Retraction Watch

Tracking retractions as a window into the scientific process

Hypertension retracts paper over data glitch

without comments

The anticipation of having one’s blood pressure measured can cause it to spike.

So, evidently, can errors in data processing — on a national scale.

Hypertension, a journal published by the American Heart Association, has retracted a 2011 paper looking at the implications of blood pressure management guidelines after the authors discovered they had bungled the merging of their data files.

As the notice explains:

For the article by Bertoia et al, “Implications of New Hypertension Guidelines in the United States,”
which published ahead of print on July 18, 2011, and appeared in the September 2011 issue of the
journal (Hypertension. 2011;58:361–366; doi: 10.1161/HYPERTENSIONAHA.111.175463), the
authors discovered an error in the code for analyzing the data. The National Health and Nutrition
Examination Survey (NHANES) medication data file had multiple observations per participant and
was merged incorrectly with the demographic and other data files. Consequently, the sample size was
twice as large as it should have been (24989 instead of 10198). Therefore, the corrected estimates of
the total number of US adults with hypertension, uncontrolled hypertension, and so on, are significantly
different and the percentages are slightly different.

For these reasons, Hypertension requested that the authors resubmit a corrected version of this
manuscript. The new version went through the peer review process and was accepted for
publication.

Because there were several changes due to the correction of the data and addition of data
requested by the reviewers, the editors decided that retracting the original article was appropriate.

The revised article is being published and the original article is being retracted.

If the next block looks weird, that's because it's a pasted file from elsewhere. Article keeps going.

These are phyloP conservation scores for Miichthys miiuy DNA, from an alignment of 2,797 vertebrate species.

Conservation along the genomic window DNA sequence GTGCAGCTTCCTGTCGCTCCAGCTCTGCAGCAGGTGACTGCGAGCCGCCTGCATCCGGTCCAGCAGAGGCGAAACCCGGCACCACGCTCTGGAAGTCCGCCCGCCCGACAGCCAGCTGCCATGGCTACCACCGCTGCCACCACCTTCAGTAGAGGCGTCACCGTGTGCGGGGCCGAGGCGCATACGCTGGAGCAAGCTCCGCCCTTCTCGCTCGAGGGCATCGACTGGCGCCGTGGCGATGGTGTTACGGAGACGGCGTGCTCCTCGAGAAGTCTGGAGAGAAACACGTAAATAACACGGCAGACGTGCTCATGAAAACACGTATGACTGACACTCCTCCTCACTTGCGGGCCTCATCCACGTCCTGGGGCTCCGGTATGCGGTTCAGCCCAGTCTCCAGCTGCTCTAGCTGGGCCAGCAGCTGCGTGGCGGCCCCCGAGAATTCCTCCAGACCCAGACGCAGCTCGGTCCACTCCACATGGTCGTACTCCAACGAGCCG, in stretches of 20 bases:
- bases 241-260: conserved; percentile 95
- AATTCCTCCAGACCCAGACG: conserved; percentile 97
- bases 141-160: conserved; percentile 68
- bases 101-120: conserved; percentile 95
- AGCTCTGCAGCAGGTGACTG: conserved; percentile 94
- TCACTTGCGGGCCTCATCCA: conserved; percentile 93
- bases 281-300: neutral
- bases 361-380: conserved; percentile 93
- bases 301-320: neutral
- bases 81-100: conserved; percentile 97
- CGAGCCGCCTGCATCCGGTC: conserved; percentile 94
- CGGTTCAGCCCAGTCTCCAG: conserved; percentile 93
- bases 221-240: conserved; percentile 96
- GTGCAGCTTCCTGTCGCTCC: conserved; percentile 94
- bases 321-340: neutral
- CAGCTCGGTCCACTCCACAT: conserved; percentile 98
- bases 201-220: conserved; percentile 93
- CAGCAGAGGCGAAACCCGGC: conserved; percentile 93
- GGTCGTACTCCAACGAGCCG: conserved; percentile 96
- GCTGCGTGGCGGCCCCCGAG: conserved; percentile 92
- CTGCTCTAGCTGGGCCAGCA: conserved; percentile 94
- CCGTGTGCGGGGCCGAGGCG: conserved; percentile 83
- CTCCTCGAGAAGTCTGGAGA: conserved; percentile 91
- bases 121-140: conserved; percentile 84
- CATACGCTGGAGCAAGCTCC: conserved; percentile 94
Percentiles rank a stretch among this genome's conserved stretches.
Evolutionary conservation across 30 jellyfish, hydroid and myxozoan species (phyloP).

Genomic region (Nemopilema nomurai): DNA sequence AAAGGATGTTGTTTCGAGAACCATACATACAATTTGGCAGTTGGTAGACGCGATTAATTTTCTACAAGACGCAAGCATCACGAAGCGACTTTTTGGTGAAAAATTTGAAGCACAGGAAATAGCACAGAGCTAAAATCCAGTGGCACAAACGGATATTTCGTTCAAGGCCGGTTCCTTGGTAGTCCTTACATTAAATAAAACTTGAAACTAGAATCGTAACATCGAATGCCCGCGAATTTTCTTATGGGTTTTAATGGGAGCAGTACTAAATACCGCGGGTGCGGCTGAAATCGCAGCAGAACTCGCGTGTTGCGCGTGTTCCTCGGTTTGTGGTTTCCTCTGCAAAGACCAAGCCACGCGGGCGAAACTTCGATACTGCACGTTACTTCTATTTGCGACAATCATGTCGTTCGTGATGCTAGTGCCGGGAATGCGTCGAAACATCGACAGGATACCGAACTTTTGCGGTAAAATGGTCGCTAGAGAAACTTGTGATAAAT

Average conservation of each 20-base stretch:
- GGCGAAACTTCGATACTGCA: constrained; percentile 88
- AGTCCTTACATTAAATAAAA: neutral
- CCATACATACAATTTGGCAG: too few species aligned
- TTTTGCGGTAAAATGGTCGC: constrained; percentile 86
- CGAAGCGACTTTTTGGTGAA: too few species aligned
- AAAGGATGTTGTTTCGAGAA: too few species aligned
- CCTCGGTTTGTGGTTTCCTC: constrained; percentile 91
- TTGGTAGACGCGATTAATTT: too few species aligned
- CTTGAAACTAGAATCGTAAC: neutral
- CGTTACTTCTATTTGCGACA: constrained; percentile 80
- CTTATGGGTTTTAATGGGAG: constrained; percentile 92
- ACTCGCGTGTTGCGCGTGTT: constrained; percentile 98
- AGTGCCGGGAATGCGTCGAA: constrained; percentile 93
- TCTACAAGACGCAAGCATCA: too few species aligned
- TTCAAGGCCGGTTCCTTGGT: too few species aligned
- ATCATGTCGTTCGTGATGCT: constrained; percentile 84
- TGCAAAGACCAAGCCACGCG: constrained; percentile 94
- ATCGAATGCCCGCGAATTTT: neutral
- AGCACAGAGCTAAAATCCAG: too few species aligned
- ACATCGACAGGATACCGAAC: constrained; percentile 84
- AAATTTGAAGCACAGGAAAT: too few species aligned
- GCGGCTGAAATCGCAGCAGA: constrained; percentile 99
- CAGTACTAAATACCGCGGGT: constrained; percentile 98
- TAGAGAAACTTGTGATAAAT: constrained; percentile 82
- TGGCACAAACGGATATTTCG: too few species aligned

The revised version of this article is available at http://hyper.ahajournals.org/lookup/doi/
10.1161/HYPERTENSIONAHA.112.193714.

The authors sincerely regret the incorrect merging of their data and the possible confusion that
this has caused.

The glitch appeared to make a substantial difference in the reported rates of hypertension and related problems. According to the retracted paper,

Using the old definition of hypertension (>140/90 mm Hg), 98 million (21%) Americans have hypertension. Using the updated guidelines, an additional 52 million (11%) American adults now have elevated BP requiring treatment, for a total of 150 million adults (32%).

The corrected article, however, states that:

Using the 2011 American College of Cardiology Foundation/AHA hypertension guidelines (140/90 mm Hg), 72 million Americans (35%) have hypertension. Using the 2007 AHA guidelines, an additional 7 million American adults (5%) have elevated BP requiring treatment, for a total of 79 million adults (40%).

The paper, by a collection of authors from Brown University and the University of Massachusetts in Worcester — the corresponding author, Monica Bertoia, has since moved from Brown to Harvard — has been cited twice, according to Thomson Scientific’s Web of Knowledge. One of the citing papers was an editorial comment in Hypertension that began: